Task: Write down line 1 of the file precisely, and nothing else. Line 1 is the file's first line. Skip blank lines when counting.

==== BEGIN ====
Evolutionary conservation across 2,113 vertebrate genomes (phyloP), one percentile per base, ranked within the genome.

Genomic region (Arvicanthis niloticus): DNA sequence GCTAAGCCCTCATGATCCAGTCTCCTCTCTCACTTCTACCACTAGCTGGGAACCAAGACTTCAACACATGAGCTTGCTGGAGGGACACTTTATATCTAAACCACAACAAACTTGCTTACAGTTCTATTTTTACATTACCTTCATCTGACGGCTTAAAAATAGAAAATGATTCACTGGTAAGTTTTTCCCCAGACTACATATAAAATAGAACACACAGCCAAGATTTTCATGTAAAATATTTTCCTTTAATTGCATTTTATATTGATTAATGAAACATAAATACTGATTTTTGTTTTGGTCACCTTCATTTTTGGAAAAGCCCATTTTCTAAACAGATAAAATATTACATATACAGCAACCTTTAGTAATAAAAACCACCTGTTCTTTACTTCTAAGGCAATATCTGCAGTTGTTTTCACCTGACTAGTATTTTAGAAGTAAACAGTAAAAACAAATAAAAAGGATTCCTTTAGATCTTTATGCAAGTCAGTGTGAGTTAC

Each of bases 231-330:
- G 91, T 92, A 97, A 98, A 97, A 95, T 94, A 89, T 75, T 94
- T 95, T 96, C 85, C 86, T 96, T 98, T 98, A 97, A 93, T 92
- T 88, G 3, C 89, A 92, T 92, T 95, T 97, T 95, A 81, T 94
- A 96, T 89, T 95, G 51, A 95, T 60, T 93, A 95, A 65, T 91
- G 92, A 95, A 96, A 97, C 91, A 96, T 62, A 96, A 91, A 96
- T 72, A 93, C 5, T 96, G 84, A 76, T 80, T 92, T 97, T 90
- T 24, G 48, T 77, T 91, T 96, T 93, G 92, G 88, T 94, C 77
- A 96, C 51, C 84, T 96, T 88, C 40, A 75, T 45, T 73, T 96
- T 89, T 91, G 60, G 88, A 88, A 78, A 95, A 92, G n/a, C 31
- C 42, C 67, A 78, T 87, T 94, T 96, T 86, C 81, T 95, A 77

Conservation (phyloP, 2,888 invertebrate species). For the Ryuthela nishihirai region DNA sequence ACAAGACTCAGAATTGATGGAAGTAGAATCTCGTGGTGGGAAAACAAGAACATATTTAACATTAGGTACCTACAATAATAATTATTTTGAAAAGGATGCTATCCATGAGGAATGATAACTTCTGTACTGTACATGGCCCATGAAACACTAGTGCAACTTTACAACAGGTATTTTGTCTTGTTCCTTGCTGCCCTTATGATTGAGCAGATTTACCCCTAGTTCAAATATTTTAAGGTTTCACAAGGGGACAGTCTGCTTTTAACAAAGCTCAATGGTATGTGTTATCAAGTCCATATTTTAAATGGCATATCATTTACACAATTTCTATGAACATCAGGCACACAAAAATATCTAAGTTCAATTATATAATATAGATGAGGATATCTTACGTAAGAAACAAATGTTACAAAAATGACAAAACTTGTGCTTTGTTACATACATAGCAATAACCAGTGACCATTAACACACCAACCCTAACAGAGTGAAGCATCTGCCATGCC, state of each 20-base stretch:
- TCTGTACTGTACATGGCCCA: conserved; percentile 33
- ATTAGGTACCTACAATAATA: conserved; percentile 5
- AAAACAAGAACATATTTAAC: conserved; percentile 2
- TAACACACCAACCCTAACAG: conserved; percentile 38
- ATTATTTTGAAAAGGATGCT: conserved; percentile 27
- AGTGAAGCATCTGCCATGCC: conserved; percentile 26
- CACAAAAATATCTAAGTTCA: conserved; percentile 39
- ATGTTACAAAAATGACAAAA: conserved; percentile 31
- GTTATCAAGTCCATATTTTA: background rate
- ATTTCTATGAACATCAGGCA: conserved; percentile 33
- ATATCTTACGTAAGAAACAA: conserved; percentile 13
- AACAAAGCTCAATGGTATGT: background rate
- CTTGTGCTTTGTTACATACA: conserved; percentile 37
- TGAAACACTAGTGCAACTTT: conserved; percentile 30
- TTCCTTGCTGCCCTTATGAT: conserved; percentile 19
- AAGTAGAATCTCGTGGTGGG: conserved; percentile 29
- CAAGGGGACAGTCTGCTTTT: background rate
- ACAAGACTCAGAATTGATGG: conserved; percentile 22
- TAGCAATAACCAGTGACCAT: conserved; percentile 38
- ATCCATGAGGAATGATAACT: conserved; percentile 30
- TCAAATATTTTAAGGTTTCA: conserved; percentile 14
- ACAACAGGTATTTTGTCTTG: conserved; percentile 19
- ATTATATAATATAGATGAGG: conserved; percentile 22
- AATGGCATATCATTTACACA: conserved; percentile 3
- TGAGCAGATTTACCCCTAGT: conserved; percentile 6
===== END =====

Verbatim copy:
Evolutionary conservation across 2,113 vertebrate genomes (phyloP), one percentile per base, ranked within the genome.